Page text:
Using leather and ropes, Leonor Antunes’ site-specific installation revisits the protagonists of the Whitechapel Gallery’s famous 1956 exhibition
It’s the smell that first strikes you when you walk into Leonor Antunes’ new commission The Frisson of the Togetherness at Whitechapel Gallery. At first, you can’t place it but then it comes to you – it’s the aroma of leather, one of the key materials in this large-scale installation that fills an entire gallery.
Antunes, a Portuguese-born, Berlin-based artist, has created a site-specific piece that responds directly to both the gallery’s East End location and its archive of past exhibitions. It is an intriguing installation of hanging ropes and leather straps, interspersed by screens and nets, that divide the space and guide the viewer as they navigate their way through the gallery. Some of the ropes loop across the ceiling or are anchored to the floor as the piece embeds itself in the very fabric of the gallery.
What’s it all about? This is certainly a piece that benefits from some decoding. As gallery chief curator Lydia Yee explains, the use of leather and rope in the commission are typical of Antunes’ artisanal approach as well as referencing the historical context of an area known for its leatherwork and also the rope manufacture that gave nearby Cable Street its name. For two centuries there was also a haymarket at Whitechapel and the exhibition’s smell, says Yee, is also suggestive of stables.
While this helps establish a sense of place, the key reference in this work, we learn, is the gallery’s seminal 1956 exhibition This is Tomorrow, in which a dozen collaborative groups of architects and artists explored the theme of habitation. Antunes’ work frequently tackles the often unrecognised contribution of women artists and artists to modernism – such as Eileen Gray, Lina Bo Bardi and Anni Albers – and the latest work continues this theme.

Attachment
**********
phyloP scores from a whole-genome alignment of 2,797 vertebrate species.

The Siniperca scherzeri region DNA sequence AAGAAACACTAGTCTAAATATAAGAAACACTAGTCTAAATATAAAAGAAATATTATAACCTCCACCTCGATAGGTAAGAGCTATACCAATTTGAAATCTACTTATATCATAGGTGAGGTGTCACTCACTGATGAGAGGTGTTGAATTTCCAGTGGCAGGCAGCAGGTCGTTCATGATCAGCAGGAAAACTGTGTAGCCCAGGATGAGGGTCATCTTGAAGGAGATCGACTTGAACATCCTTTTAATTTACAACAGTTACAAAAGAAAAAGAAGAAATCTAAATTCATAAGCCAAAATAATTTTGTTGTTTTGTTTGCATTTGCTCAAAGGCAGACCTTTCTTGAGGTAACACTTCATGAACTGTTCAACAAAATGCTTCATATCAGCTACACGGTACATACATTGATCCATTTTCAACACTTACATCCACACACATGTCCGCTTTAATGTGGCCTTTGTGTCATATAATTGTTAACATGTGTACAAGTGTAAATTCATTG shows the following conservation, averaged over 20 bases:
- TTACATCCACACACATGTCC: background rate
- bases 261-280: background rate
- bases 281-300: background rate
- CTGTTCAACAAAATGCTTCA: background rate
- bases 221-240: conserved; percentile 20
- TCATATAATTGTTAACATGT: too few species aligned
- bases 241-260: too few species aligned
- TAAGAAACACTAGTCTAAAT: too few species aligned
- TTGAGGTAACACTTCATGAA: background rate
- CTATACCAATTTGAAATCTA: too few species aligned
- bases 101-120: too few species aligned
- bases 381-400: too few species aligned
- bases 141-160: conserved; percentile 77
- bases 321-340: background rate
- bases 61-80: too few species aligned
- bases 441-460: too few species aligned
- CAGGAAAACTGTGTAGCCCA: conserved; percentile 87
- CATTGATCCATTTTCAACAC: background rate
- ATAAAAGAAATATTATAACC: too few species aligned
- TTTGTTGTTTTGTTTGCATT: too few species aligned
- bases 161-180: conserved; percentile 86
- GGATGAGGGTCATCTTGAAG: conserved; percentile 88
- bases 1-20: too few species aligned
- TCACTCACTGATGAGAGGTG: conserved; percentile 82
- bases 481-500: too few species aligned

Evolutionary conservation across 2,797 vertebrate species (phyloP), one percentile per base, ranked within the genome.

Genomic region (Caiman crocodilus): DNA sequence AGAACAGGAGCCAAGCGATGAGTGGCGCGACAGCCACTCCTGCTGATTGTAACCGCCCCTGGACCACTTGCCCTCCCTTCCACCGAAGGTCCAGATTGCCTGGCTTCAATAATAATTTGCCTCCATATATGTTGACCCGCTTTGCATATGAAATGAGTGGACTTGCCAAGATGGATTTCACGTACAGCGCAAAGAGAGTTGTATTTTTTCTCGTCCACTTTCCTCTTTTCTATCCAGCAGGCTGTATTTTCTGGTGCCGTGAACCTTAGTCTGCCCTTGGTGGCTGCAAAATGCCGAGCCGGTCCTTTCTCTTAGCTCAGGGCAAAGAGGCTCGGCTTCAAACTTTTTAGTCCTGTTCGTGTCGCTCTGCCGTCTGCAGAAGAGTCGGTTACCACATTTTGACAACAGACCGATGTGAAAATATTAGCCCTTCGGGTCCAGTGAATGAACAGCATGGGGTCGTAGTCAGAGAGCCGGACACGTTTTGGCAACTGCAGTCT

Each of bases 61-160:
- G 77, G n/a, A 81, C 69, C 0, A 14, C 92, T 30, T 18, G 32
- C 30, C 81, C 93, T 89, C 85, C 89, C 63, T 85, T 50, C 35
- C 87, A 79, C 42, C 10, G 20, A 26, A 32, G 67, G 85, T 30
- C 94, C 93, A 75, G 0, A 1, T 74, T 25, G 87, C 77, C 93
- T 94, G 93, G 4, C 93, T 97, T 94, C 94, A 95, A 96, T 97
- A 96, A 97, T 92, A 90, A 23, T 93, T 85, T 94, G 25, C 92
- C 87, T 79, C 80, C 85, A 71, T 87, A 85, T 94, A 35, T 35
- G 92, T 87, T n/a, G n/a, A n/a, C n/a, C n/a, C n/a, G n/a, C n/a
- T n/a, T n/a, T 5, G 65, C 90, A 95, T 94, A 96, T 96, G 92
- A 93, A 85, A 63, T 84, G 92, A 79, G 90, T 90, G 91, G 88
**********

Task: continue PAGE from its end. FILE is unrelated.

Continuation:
Its title is taken from a text by Alison Smithson (1928-93), one of the participants in the 1956 exhibition, in reference to the way in which young people bring together elements of style to define their identity and social allegiances.
Antunes has taken inspiration from the work of another participant, British artist Mary Martin (1907-69), generating a large-scale floor pattern of geometric shapes derived from one of Martin’s works. Entitled ‘Discrepancies with Mary Martin’, this is created in bold, black lino cut into cork. The same shapes are also used at a different scale as cut-outs in totem-like standing pieces among the hanging ropes and loops of interlinked leather horse bridles.
Another participant in the 1956 show was the Hungarian émigré architect Ernö Goldfinger. Antunes visited his house at 2 Willow Road in Hampstead and drew direct inspiration from several of its architectural elements, most notably the tensioned rope bannister of the spiral staircase. These inspired the floor-to-ceiling ‘Ernö’ ropes within the installation. She also references the house’s white louvres as well as a metal grille from the balconies, and interprets these as devices which, says Yee, ‘guide the viewer through the space’.
Antunes generously uses her installation to also showcase the work of Lucia Nogueira (1950-98), whose jewellery is displayed in spherical hanging glass cases designed by Danish designer Nanna Ditzel, alongside an original piece from Mary Martin.
Antunes isn’t the only artist revisiting the gallery’s archive to generate new work. In the other ground floor gallery, German photographer Thomas Ruff’s exhibition Thomas Ruff: Photographs 1979-2017 (until 21 January 2018) includes a series of photographs of Jackson Pollock’s 1958 exhibition. In this show, Trevor Dannatt’s exhibition design displayed the paintings on walls of breezeblock. Ruff has digitally retouched the photos using a colour palette inspired by the era to create new photographic works. Both this and Antunes’ commission eloquently demonstrate the fertile role of the past in generating the new.
Leonor Antunes: The Frisson of the Togetherness, until April 8, 2018, Whitechapel Gallery, 77-82 Whitechapel High Street, London E1 7QT.